Mac Open Source - the Fink command

Recently I started using Fink on Mac OS X to install Unix open source software. Fink is easy to use, and simplifies the process of installing open source software applications on Mac OS X.

To learn about how to use Fink, just open a Terminal window and type this command:

fink --help

That brings up the following help text (the fink man page):

Copy files on Mac OS X using drag-and-drop

Mac drag and drop FAQ: How do I copy files on a Mac OS X system using drag and drop between one or more Mac Finder windows?

It turns out that when you drag and drop a file between two Finder windows on the same Mac OS X filesystem you end up moving the file. Unfortunately that's not usually what I want to do; usually I want to copy the file, which recently begged the question "How do I copy files when using drag and drop?"

How to run an AppleScript from the Mac OS X Unix shell

AppleScript FAQ: How can I run an AppleScript script from the Mac Unix terminal (Unix command line)?

A cool thing about Mac OS X is that you can run AppleScript programs from the Unix shell. (Well, I guess it's cool if you're a Unix user.)

Running an AppleScript program from the Unix shell turns out to be surprising easy. For instance, if my current working directory has a script named OpenUrls.scpt in it, I can run that script from the command line like this:

How to customize AppleScript dialogs (dialog boxes)

AppleScript FAQ: How can I customize AppleScript dialog boxes?

When you display an AppleScript dialog box with the display dialog code, you don't have to just use the standard Cancel and OK buttons, you can change the text to something more meaningful to your specific prompt. For instance, suppose you want to ask someone their age range:

display dialog "How old are you?" buttons {"Less than 1", "Older than 1"}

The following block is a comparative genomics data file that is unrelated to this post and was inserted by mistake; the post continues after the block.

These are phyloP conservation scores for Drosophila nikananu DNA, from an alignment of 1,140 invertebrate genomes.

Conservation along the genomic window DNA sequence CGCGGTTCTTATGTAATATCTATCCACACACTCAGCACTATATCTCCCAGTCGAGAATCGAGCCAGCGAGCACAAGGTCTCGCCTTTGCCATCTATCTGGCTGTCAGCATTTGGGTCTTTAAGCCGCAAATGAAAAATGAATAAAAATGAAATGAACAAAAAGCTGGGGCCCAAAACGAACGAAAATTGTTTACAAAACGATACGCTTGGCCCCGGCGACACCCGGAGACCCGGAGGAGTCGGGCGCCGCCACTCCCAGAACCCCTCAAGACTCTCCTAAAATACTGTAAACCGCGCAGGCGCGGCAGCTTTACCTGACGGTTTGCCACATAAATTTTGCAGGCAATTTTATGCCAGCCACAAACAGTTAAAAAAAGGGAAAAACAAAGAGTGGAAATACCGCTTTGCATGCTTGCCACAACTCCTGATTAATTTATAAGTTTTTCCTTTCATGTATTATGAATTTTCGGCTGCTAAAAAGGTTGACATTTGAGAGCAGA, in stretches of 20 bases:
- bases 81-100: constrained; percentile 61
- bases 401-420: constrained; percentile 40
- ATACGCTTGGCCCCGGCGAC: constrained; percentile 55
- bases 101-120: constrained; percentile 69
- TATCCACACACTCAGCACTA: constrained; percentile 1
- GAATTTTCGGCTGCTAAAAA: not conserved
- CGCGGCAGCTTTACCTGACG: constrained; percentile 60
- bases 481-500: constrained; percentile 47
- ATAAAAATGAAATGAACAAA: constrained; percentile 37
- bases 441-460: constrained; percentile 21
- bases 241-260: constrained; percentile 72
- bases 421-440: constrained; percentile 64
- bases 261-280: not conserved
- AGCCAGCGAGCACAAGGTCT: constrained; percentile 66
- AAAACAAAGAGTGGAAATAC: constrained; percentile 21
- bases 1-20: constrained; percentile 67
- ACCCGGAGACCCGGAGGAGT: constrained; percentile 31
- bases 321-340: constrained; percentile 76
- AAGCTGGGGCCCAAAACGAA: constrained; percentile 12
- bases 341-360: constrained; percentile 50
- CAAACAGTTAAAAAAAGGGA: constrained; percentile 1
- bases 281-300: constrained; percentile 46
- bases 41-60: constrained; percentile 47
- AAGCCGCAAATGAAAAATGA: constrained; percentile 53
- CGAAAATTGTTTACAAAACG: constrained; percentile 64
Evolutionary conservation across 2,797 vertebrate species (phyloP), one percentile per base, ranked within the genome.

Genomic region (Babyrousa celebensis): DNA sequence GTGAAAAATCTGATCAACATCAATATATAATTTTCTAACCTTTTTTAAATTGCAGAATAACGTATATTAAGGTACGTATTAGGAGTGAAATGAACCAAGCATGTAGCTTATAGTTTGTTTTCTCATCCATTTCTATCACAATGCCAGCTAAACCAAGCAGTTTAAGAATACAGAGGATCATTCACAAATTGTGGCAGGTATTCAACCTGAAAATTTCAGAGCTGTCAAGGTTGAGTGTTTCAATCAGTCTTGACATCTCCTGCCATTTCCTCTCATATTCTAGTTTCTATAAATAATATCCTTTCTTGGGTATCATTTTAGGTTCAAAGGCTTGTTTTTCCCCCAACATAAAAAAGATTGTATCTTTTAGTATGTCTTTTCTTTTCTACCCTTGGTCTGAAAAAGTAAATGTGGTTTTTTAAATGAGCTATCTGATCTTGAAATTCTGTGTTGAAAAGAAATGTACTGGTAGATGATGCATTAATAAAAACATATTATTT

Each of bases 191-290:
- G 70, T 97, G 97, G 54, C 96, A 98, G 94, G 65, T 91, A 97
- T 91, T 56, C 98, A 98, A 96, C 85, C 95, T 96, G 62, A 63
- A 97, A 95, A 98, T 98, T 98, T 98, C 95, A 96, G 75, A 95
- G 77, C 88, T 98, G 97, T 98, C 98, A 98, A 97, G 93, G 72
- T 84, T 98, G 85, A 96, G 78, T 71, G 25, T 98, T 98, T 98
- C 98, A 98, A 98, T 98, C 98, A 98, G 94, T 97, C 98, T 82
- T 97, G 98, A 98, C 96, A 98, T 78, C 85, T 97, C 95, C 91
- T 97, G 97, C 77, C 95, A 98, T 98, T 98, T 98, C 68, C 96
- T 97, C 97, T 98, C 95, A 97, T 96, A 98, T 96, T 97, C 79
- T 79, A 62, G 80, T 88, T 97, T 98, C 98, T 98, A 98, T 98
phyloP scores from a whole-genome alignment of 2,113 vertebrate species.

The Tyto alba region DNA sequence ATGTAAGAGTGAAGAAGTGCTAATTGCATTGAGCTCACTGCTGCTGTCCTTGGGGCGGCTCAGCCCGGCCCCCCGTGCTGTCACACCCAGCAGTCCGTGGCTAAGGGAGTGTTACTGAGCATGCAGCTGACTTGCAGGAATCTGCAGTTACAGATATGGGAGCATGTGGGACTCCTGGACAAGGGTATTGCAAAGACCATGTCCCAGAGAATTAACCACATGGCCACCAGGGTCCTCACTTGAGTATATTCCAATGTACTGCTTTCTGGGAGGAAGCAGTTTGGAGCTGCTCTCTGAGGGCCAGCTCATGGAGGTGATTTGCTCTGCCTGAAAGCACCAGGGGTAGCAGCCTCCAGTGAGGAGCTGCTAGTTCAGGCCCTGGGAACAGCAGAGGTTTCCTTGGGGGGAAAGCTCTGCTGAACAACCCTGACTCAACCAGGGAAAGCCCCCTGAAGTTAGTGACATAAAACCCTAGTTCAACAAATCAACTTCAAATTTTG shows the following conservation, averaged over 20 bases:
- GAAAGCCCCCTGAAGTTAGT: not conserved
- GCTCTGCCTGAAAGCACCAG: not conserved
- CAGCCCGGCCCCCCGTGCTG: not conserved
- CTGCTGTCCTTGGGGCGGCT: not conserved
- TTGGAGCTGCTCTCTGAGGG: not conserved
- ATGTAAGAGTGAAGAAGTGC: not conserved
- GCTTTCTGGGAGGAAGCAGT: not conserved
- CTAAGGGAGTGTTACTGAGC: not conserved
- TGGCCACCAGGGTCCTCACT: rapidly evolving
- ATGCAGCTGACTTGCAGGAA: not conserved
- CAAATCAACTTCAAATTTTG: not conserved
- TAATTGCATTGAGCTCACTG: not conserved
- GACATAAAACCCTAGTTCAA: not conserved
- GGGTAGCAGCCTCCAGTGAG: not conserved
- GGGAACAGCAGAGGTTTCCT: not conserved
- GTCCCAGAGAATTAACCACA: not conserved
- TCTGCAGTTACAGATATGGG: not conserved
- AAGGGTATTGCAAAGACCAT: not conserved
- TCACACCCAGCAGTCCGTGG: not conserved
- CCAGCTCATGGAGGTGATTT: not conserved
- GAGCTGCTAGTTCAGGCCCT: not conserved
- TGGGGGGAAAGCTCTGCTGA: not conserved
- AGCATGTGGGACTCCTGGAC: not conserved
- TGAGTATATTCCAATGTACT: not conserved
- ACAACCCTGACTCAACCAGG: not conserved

(Okay, not the greatest example in the world, but that's all I've got today.)

AppleScript repeat while examples

AppleScript while loop FAQ: Can you share some examples of the AppleScript while loop syntax (the AppleScript repeat while syntax)?

Instead of using a keyword like "while" to create loops, AppleScript uses the "repeat" keyword to create loops. There are several versions of this syntax, as follows.

AppleScript repeat syntax: Repeat X times

Here's how to repeat an AppleScript command X number of times:

AppleScript: How to display a number in a dialog

To display a number in a dialog using AppleScript, just treat it like a string and you'll be fine. Here's a direct example:

display dialog 4.79

And here's an example using a variable:

set myNum to 4.88
display dialog myNum

macOS AppleScript example: Display clipboard contents in a dialog

AppleScript clipboard FAQ: Can you demonstrate an AppleScript clipboard example, such as displaying the Mac OS X clipboard contents in an AppleScript dialog?

One of the crazy things about AppleScript is how easy it is to get the contents of the clipboard, and then display them in a dialog. Here's an AppleScript clipboard dialog example that does just that:

display dialog (the clipboard)

Yep, that's it, just one line of text. Put this AppleScript code in your own ScriptEditor and run it, and you'll see it display the clipboard contents.

An AppleScript dialog textfield example

AppleScript dialog FAQ: How can I display an AppleScript dialog with a textfield (text field)?

A frequent AppleScript question is "How do I prompt a user to enter some text?" Here's how you display an AppleScript dialog to prompt a user to enter a simple piece of information, in this case their name:

display dialog "What is your name?" default answer ""

Running this AppleScript dialog code results in the following dialog: